"Lawyering From Your Living Room" is an ongoing project curating the best coverage from across our newsroom on how remote work has become a mainstay of the legal industry, profoundly and permanently changing how law firms, courts, corporate legal departments, law schools, bar examiners and legal tech companies do business.
It's fair to say that change comes slowly in the traditionally staid universe of legal education, where progress tends to be measured in increments. Not this year. And while online law school classes and bar exams may not have quite the staying power of remote work for attorneys and legal professionals, there are aspects of academia and its relationship to the rest of the legal industry that have likely been permanently altered.
In-house counsel had a rough year, as working from home made it nearly impossible to unplug from a ballooning workload. Still, corporate legal departments did benefit from some aspects of remote work and will play a key role in helping their companies permanently transform their operations to accommodate greater flexibility to continue working outside the traditional office.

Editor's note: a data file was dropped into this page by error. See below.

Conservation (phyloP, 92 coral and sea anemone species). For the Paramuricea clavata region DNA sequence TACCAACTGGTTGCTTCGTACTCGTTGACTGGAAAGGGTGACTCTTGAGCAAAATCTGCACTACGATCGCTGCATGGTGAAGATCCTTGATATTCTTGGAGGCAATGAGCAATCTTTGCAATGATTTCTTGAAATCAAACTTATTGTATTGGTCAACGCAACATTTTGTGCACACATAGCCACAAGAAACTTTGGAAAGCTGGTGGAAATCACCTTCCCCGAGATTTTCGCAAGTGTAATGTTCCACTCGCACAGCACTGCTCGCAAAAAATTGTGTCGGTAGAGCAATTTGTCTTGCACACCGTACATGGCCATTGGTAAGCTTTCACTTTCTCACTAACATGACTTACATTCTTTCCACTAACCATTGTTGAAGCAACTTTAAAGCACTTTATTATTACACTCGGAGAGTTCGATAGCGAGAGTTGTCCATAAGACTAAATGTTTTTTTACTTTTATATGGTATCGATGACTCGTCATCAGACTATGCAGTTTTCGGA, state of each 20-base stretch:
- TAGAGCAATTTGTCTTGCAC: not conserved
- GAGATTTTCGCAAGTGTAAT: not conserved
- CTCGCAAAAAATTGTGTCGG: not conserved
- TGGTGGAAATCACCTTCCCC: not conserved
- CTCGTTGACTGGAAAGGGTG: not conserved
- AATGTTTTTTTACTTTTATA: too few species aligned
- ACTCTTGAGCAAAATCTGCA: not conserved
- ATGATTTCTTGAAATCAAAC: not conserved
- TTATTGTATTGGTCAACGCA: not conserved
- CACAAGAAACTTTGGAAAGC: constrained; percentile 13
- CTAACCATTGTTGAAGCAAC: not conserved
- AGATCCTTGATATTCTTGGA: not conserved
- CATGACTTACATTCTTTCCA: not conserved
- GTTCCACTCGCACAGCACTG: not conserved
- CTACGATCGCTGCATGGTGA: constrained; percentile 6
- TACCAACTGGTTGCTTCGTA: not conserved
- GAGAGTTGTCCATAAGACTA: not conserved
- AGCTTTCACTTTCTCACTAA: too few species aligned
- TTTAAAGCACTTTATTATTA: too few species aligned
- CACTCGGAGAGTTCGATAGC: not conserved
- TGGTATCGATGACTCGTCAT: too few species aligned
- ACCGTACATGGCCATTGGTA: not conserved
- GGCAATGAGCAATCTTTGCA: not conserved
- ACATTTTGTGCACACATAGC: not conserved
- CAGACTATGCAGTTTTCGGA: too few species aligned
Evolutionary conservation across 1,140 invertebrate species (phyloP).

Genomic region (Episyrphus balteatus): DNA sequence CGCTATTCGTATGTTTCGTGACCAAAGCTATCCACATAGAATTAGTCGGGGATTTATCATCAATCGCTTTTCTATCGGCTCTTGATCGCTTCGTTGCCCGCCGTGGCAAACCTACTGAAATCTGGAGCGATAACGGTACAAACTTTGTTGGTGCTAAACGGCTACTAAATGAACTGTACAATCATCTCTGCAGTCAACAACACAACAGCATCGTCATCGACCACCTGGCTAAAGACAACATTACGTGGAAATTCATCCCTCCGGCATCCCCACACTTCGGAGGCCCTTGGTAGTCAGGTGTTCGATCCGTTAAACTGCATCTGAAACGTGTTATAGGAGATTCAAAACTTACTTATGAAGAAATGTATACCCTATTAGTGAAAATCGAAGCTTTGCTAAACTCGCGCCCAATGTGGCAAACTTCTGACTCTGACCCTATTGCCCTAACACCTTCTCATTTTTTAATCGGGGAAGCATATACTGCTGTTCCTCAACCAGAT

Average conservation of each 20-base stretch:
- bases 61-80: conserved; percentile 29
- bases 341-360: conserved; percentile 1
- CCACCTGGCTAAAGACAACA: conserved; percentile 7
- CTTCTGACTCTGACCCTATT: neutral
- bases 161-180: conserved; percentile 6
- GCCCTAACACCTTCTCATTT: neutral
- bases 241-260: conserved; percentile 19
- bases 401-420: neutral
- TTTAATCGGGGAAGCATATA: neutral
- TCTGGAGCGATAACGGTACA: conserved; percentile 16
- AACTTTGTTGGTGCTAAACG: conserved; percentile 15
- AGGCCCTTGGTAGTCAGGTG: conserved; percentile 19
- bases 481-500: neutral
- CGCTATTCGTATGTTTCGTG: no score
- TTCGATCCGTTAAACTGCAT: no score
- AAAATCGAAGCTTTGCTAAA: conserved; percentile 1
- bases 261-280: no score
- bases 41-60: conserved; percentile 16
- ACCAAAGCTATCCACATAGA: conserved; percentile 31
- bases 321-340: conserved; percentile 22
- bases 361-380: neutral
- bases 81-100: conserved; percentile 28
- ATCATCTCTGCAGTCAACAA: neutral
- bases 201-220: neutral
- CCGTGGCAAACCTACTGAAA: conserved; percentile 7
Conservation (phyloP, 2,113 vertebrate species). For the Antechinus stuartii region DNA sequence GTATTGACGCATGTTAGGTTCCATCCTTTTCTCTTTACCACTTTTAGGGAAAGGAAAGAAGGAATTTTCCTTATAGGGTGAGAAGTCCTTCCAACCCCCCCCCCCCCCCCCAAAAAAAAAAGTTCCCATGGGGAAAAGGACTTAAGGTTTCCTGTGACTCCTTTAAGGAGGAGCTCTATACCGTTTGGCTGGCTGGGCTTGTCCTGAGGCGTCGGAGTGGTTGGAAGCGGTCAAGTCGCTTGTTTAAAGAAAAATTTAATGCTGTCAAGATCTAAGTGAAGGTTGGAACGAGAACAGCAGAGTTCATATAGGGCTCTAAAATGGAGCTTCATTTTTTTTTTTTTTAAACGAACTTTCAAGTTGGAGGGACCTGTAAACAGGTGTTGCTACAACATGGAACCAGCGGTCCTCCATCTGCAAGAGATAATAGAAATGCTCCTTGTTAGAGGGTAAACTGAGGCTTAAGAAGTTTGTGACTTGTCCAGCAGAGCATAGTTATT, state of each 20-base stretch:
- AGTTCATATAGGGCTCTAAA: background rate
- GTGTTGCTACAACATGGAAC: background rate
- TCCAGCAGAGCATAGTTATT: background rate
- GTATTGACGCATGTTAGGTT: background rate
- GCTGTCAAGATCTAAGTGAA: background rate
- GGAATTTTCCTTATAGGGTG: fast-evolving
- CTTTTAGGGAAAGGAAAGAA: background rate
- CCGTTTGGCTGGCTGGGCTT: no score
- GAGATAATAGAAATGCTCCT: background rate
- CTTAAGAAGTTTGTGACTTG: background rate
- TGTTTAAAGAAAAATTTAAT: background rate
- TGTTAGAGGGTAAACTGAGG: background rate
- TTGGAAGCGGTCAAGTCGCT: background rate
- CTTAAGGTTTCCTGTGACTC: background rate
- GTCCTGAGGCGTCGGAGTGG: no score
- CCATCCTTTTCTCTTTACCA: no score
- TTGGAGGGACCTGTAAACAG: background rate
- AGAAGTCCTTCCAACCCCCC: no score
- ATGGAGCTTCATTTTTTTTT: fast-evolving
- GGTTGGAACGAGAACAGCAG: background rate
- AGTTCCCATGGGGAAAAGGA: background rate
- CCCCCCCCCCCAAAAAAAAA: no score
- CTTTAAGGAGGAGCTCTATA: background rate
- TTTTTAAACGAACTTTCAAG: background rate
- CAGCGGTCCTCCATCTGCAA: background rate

"One, people will not pay attention," said Robert Mitchell, a partner with Mitchell & Sheahan on why remote jury trials won't work. "Two, the court will not have real control over the jury. And three, there is a certain majesty involved with being in the courthouse, and you can't repeat that by being in the kitchen."